Art for Deep Reflection (1) – Handshake of Caution

Picture by Titi Horsfall

I walked passed this statue in London and was struck by the sheer sense of caution it evoked. Caution as to who one should reach out to, give a handshake or bring into a close circle. Then there was this stark realisation that both individuals were mirroring each other. The other person is also treading with caution. Once bitten, twice shy! This would serve for character profiling in a nice, warm toe-curling story.

There is an African adage that says ‘it is people that make people get spoilt.’ People have learnt that distrust is a safety net to put in place until proven wrong or the negative perception is dispelled. Who would make the first move of opening up his or her arms for an embrace and not feel violated or threatened if another comes to share a space. Who would not read negative meanings to every innocent action another has taken. Who would be outright in taking down his or her mask and feel comfortable in their vulnerability. Notice, that as long as their hands are stretched out in that handshake of caution, fear is imminent! Their heads are not raised up. They cannot look around them and live in the moment.

So many potential friendships were not let to grow because of past hurts and prejudices. Relationships built on love, were never enough because the baggage of the past always haunted and unforgiveness was a stronger vice than contemplated.

Staring at this statue, I was confounded with our modern realities of building relationships with caution. The cycle can go on endlessly. Let’s make deliberate effort to do something nice for someone every day or whenever we have the opportunity to; a warm greeting, a nod of acknowledgement and then, that handshake of common solidarity.


Titi Horsfall


Before you take that decision, think again and think through. Put it through a test. Would it fit into your value system and your dreams?

We all make decisions on a daily basis. Mine for instance usually falls within the field of family, work and my writing.

A few years ago, I took a decision that was life-altering, for the sake of family and its wellness. I was on a constant go until all was certain. Years after, I re-evaluated and realised that in taking that decision, I had changed. That audacity to push through brought with it courage and a changed persona.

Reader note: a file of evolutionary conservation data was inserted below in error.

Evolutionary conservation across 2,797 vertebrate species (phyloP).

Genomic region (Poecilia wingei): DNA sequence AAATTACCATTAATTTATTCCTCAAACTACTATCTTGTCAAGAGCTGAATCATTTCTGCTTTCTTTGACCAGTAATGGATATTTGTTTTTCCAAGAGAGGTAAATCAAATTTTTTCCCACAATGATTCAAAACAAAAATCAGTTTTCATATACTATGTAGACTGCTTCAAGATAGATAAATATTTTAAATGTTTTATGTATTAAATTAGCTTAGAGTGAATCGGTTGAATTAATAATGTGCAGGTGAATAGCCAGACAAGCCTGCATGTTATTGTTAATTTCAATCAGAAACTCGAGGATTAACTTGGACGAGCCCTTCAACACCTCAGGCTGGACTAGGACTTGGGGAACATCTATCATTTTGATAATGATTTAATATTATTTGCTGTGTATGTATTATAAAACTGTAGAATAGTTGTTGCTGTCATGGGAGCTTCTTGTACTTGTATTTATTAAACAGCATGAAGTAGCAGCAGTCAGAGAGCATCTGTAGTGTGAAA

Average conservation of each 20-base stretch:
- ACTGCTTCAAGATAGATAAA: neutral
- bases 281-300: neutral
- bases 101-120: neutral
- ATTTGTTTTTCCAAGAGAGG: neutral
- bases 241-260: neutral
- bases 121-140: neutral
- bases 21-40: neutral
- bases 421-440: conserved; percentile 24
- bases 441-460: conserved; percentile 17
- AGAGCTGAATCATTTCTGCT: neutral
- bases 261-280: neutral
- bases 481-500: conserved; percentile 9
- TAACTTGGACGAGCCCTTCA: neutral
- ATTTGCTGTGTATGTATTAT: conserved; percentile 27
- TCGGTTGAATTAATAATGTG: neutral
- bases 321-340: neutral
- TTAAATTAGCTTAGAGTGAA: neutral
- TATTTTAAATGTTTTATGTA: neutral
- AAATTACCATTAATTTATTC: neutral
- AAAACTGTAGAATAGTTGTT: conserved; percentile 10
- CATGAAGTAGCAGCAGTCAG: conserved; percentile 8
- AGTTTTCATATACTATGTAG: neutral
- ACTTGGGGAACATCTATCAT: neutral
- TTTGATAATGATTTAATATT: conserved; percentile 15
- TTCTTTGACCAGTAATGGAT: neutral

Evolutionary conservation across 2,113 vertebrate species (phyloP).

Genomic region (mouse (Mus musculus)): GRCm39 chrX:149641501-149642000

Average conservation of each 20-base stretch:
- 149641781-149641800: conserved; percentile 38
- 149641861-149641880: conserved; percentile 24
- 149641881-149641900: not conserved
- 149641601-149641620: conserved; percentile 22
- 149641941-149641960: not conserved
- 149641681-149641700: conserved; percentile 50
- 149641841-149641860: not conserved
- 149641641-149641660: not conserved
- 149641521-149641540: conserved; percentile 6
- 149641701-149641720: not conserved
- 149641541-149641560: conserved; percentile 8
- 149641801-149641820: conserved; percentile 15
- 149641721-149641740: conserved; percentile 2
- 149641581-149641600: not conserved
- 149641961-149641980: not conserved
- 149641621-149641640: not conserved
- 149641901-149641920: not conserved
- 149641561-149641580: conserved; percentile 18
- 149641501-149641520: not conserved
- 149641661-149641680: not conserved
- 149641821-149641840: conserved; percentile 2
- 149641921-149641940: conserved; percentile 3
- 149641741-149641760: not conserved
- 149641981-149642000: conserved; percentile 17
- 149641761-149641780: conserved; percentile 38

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A code of conduct is a set of rules outlining the social norms, religious rules and responsibilities of, and or proper practices for, an individual (Wikipedia).

The first code of conduct issued to mankind, was to Adam and Eve, in the Garden of Eden.

I have always been fascinated with Adam and Eve’s story, particularly how they made their decision in abiding by the set rule.

What rule where they tasked with? See Genesis 2.

And out of the ground the Lord God made every tree grow that is pleasant to the sight and good for food. The tree of life was also in the midst of the garden, and the tree of the knowledge of good and evil.

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At the onset of my literary journey, was a burning desire to express my thoughts and self. Wasn’t much of a talker, but found great ease in writing. I turned to poetry.

I read a lot of old English poems. By old, I mean 18th/19th century writers. I loved John Keats and Lord Byron. I fell in love with Jane Austen’s works; witty, clever banter and lovely exchanges amongst the characters. I read Shakespeare and adored the archaic English with its heady dose of figurative language. In the background, I was reading psalms and singing hymns in our local church. For the latter, I was amazed at the poetic ensemble!

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Why We Need More Women Leaders Pt. 2

I join women the world over, to celebrate the International Women’s Day. Keying into the pledge for parity, I pledge to help women and girls achieve their ambitions #IWD2016.